Rattlesnake sightings on the rise in our area

By: 
JOSEPH GRANT
Staff Writer

Summertime is a time for shrugging off the winter blues and getting outdoors. With this, there are many lifelong memories made. Nowhere in the country is this more true than in West Texas. But in West Texas summertime can mean something else: rattlesnakes.
There has been an increase in incidents involving the frequency of rattlesnakes sightings in our residential areas. Reports of rattlesnakes on the Southeast edge of town as well as the Northeast side of town ensure that this is no longer is this just a “county road” matter or experience but more and more it is becoming a local one.
According to local veterinarian, Bud Alldredge, Jr., in the past three or four weeks rattlesnakes have been reported within city limits. There have been rattlesnakes reported within a block or so from the Sweetwater Country Club as well as other residential blocks such as Rose Avenue.
It is not that our city is immune to any wildlife propagation. The temperate weather we enjoy has helped increase the population of many species. One can see this with the cricket population exploding around town. These bring other predators. Wild rats are opportunist omnivorous eaters. This means they will eat whatever they can find. In most cases, this might include grains, fruits and vegetables, seeds and nuts and any other edibles they might find. Although rats prefer to eat what they find, they will hunt in occasion, catching bugs and other small animals. Rattlesnakes will eat rats and mice as they are a good source of nutrition.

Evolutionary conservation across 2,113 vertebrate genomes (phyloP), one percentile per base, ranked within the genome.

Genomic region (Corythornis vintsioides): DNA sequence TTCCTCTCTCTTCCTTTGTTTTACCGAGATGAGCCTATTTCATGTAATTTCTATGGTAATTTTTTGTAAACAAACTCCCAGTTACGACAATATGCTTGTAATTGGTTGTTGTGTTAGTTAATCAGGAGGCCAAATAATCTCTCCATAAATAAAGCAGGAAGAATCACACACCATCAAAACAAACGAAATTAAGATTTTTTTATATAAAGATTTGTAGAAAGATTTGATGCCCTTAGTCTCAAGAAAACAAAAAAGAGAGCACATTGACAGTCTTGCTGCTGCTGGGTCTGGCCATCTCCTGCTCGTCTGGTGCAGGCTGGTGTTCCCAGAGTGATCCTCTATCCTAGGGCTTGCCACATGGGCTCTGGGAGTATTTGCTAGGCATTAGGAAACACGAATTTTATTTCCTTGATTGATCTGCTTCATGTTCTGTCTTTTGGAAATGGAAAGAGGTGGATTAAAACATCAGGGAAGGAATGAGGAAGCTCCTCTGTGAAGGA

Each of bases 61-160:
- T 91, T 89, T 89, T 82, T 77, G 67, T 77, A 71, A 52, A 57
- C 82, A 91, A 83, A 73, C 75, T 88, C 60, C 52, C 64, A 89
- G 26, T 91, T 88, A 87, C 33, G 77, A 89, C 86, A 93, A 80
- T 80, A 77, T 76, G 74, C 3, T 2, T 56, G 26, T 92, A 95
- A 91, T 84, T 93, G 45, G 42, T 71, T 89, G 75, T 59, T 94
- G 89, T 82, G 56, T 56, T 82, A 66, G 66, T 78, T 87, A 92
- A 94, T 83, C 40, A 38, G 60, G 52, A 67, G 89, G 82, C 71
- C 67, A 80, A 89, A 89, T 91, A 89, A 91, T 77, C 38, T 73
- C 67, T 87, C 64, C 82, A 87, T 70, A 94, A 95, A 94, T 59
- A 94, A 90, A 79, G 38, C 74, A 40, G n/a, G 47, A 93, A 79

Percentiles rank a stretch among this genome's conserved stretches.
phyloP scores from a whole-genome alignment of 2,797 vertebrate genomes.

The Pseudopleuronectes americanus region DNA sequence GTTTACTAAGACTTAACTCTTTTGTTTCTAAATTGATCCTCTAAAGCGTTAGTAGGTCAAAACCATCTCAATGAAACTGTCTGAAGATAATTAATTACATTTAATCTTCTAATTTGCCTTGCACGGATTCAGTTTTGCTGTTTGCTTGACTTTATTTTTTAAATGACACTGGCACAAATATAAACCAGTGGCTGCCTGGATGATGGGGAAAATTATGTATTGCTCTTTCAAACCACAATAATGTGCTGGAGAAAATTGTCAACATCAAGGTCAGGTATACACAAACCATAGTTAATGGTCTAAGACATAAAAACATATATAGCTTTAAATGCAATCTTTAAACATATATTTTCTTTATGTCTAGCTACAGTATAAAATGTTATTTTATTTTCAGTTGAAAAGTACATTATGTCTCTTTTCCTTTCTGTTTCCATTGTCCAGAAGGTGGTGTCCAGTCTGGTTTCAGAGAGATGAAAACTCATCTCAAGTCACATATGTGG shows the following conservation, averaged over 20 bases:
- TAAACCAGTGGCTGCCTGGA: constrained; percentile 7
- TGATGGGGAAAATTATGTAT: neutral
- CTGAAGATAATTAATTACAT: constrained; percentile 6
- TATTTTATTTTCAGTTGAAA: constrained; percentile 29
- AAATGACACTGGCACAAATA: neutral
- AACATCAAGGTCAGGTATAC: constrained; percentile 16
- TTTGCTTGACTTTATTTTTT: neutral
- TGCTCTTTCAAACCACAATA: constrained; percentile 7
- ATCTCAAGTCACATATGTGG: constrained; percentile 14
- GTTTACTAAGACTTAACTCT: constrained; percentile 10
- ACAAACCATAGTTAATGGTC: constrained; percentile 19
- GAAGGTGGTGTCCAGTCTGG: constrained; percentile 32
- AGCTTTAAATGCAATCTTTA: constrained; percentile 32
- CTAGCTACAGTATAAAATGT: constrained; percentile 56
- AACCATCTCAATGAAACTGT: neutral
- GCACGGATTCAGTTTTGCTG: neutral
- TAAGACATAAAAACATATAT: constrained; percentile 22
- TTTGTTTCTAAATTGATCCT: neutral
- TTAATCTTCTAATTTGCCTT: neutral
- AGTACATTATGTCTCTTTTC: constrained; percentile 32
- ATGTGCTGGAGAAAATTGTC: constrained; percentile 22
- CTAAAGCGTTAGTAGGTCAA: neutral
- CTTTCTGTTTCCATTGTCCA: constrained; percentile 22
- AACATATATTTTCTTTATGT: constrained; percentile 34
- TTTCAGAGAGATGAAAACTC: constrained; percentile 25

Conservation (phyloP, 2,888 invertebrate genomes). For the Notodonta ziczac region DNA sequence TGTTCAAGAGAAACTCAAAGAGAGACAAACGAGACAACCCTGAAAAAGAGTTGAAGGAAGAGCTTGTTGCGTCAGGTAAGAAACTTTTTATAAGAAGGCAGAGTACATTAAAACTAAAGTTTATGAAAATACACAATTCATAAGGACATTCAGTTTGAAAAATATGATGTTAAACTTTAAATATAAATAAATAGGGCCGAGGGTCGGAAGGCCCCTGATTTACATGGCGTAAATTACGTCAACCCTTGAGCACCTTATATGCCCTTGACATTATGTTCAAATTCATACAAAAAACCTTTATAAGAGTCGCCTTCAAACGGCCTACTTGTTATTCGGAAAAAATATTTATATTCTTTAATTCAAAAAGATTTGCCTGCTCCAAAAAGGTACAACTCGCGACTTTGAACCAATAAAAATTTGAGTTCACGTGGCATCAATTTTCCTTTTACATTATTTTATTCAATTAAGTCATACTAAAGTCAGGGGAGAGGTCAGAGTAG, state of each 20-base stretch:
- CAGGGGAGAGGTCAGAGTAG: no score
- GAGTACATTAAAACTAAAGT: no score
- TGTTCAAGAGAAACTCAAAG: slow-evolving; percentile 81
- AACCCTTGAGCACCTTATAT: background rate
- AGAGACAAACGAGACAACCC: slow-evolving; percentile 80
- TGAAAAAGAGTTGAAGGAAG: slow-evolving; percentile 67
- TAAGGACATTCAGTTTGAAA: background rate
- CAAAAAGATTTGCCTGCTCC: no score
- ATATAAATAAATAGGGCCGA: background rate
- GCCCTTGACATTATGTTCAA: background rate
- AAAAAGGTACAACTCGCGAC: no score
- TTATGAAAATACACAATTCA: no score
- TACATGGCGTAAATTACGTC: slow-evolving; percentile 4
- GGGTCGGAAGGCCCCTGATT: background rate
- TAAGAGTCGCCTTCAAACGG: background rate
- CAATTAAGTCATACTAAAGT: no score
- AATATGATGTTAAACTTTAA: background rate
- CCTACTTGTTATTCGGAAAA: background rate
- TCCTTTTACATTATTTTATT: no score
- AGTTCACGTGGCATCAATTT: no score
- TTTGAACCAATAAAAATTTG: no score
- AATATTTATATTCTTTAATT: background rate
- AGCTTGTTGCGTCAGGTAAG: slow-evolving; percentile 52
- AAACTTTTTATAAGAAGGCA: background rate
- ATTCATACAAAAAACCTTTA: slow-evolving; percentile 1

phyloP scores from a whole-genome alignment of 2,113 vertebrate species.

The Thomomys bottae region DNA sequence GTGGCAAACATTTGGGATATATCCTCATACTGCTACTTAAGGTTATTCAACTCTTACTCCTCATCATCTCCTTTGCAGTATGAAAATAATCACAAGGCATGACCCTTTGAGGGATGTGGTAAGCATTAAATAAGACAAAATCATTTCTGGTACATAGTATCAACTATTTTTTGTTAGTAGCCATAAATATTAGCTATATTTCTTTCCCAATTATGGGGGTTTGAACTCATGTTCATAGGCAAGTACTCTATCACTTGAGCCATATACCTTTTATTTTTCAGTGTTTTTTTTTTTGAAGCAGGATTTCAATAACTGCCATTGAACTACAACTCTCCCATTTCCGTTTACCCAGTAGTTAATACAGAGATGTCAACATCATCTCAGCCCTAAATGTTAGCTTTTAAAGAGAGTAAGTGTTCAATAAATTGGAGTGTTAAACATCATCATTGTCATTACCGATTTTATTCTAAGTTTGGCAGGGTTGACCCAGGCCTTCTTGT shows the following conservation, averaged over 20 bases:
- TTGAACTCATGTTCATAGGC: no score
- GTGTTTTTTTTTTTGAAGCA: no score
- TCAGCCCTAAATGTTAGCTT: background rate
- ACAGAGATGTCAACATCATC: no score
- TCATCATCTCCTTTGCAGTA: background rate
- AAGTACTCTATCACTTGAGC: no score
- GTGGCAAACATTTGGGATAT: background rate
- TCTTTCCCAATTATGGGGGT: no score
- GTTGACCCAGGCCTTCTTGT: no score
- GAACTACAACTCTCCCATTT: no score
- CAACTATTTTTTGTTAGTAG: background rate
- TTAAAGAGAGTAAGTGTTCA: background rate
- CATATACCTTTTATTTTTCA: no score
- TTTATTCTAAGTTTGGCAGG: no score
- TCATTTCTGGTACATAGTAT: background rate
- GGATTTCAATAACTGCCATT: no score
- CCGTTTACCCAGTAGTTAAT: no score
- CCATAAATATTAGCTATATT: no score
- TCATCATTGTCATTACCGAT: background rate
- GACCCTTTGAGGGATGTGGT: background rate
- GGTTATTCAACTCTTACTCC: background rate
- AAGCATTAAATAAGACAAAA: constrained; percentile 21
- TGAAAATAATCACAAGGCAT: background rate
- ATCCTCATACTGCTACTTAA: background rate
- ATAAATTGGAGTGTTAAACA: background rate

In 1983, there were sixty-five rattlesnake bites involving people and their pets. In 1984, there were only sixteen due to below freezing temperatures.
The large majority of species live in the American Southwest and Mexico. Four species may be found east of the Mississippi River, and two in South America. Most species live near open, rocky areas. But as Sweetwater residents know, rattlesnakes live wherever they want; under floorboards, in walls, under a pile of old boxes.
There are some very good tips to keep in mind: Be cautious and aware of one’s surroundings. 2) While there is a rattlesnake vaccine, it is not a one hundred percent cure all and if a pet is going to be exposed, owners should remember that the vaccine only slows down the progress of the venom.
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